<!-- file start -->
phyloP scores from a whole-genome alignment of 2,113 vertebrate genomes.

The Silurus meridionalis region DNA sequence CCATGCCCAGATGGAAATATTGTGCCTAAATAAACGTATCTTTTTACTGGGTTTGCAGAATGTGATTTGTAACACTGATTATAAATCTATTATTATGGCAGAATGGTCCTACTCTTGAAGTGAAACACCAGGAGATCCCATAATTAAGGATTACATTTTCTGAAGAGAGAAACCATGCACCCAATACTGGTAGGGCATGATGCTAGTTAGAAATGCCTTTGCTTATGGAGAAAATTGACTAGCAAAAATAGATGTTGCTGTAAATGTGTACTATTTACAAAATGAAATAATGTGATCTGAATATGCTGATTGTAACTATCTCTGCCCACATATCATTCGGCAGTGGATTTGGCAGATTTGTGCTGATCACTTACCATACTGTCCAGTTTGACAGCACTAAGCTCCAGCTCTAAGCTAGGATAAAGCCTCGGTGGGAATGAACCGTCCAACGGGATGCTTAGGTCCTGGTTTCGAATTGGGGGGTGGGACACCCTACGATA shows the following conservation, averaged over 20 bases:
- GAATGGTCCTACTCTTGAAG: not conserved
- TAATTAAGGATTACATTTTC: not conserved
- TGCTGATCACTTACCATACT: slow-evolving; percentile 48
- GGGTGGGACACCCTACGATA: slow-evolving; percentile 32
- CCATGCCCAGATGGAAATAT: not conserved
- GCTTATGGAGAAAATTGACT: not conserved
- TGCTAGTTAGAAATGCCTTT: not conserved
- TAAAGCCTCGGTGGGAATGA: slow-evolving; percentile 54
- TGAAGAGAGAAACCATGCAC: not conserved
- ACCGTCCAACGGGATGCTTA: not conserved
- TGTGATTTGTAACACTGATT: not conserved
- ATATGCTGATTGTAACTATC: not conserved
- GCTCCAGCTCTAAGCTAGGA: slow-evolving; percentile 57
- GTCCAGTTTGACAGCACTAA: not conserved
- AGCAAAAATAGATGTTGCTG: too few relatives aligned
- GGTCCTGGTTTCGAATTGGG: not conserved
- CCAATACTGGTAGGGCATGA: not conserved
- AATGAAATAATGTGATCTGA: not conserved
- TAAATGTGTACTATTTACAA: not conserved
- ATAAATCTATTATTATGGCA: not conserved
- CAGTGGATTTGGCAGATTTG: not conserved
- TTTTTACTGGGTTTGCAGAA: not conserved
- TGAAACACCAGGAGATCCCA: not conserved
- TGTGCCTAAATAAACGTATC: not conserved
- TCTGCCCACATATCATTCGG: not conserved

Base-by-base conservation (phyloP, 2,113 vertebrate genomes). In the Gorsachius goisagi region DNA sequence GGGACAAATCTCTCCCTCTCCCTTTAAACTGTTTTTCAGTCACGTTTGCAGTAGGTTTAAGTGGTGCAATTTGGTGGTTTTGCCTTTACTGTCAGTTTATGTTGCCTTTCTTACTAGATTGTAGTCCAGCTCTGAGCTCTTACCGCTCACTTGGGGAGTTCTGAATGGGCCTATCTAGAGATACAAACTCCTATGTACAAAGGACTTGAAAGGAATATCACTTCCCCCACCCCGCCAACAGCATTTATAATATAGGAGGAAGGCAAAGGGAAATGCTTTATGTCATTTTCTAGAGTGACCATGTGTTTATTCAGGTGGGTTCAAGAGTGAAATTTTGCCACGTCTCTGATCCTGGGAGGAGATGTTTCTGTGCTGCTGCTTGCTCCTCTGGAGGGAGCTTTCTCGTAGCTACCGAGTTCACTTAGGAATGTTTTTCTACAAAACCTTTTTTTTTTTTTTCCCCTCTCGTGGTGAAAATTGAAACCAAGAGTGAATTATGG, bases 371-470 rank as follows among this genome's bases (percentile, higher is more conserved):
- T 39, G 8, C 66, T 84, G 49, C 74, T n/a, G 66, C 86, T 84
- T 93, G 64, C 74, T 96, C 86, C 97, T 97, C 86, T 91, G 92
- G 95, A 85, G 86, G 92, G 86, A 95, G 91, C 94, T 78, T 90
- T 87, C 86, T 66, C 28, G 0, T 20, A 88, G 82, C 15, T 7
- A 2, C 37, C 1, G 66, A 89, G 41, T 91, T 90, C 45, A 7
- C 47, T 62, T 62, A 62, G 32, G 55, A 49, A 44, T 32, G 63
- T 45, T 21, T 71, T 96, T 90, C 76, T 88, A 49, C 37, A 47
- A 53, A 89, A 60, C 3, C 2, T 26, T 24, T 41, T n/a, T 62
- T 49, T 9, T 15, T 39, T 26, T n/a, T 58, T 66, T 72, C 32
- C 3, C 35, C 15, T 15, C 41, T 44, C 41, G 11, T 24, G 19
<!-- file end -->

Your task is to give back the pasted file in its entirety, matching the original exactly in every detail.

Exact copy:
phyloP scores from a whole-genome alignment of 2,113 vertebrate genomes.

The Silurus meridionalis region DNA sequence CCATGCCCAGATGGAAATATTGTGCCTAAATAAACGTATCTTTTTACTGGGTTTGCAGAATGTGATTTGTAACACTGATTATAAATCTATTATTATGGCAGAATGGTCCTACTCTTGAAGTGAAACACCAGGAGATCCCATAATTAAGGATTACATTTTCTGAAGAGAGAAACCATGCACCCAATACTGGTAGGGCATGATGCTAGTTAGAAATGCCTTTGCTTATGGAGAAAATTGACTAGCAAAAATAGATGTTGCTGTAAATGTGTACTATTTACAAAATGAAATAATGTGATCTGAATATGCTGATTGTAACTATCTCTGCCCACATATCATTCGGCAGTGGATTTGGCAGATTTGTGCTGATCACTTACCATACTGTCCAGTTTGACAGCACTAAGCTCCAGCTCTAAGCTAGGATAAAGCCTCGGTGGGAATGAACCGTCCAACGGGATGCTTAGGTCCTGGTTTCGAATTGGGGGGTGGGACACCCTACGATA shows the following conservation, averaged over 20 bases:
- GAATGGTCCTACTCTTGAAG: not conserved
- TAATTAAGGATTACATTTTC: not conserved
- TGCTGATCACTTACCATACT: slow-evolving; percentile 48
- GGGTGGGACACCCTACGATA: slow-evolving; percentile 32
- CCATGCCCAGATGGAAATAT: not conserved
- GCTTATGGAGAAAATTGACT: not conserved
- TGCTAGTTAGAAATGCCTTT: not conserved
- TAAAGCCTCGGTGGGAATGA: slow-evolving; percentile 54
- TGAAGAGAGAAACCATGCAC: not conserved
- ACCGTCCAACGGGATGCTTA: not conserved
- TGTGATTTGTAACACTGATT: not conserved
- ATATGCTGATTGTAACTATC: not conserved
- GCTCCAGCTCTAAGCTAGGA: slow-evolving; percentile 57
- GTCCAGTTTGACAGCACTAA: not conserved
- AGCAAAAATAGATGTTGCTG: too few relatives aligned
- GGTCCTGGTTTCGAATTGGG: not conserved
- CCAATACTGGTAGGGCATGA: not conserved
- AATGAAATAATGTGATCTGA: not conserved
- TAAATGTGTACTATTTACAA: not conserved
- ATAAATCTATTATTATGGCA: not conserved
- CAGTGGATTTGGCAGATTTG: not conserved
- TTTTTACTGGGTTTGCAGAA: not conserved
- TGAAACACCAGGAGATCCCA: not conserved
- TGTGCCTAAATAAACGTATC: not conserved
- TCTGCCCACATATCATTCGG: not conserved

Base-by-base conservation (phyloP, 2,113 vertebrate genomes). In the Gorsachius goisagi region DNA sequence GGGACAAATCTCTCCCTCTCCCTTTAAACTGTTTTTCAGTCACGTTTGCAGTAGGTTTAAGTGGTGCAATTTGGTGGTTTTGCCTTTACTGTCAGTTTATGTTGCCTTTCTTACTAGATTGTAGTCCAGCTCTGAGCTCTTACCGCTCACTTGGGGAGTTCTGAATGGGCCTATCTAGAGATACAAACTCCTATGTACAAAGGACTTGAAAGGAATATCACTTCCCCCACCCCGCCAACAGCATTTATAATATAGGAGGAAGGCAAAGGGAAATGCTTTATGTCATTTTCTAGAGTGACCATGTGTTTATTCAGGTGGGTTCAAGAGTGAAATTTTGCCACGTCTCTGATCCTGGGAGGAGATGTTTCTGTGCTGCTGCTTGCTCCTCTGGAGGGAGCTTTCTCGTAGCTACCGAGTTCACTTAGGAATGTTTTTCTACAAAACCTTTTTTTTTTTTTTCCCCTCTCGTGGTGAAAATTGAAACCAAGAGTGAATTATGG, bases 371-470 rank as follows among this genome's bases (percentile, higher is more conserved):
- T 39, G 8, C 66, T 84, G 49, C 74, T n/a, G 66, C 86, T 84
- T 93, G 64, C 74, T 96, C 86, C 97, T 97, C 86, T 91, G 92
- G 95, A 85, G 86, G 92, G 86, A 95, G 91, C 94, T 78, T 90
- T 87, C 86, T 66, C 28, G 0, T 20, A 88, G 82, C 15, T 7
- A 2, C 37, C 1, G 66, A 89, G 41, T 91, T 90, C 45, A 7
- C 47, T 62, T 62, A 62, G 32, G 55, A 49, A 44, T 32, G 63
- T 45, T 21, T 71, T 96, T 90, C 76, T 88, A 49, C 37, A 47
- A 53, A 89, A 60, C 3, C 2, T 26, T 24, T 41, T n/a, T 62
- T 49, T 9, T 15, T 39, T 26, T n/a, T 58, T 66, T 72, C 32
- C 3, C 35, C 15, T 15, C 41, T 44, C 41, G 11, T 24, G 19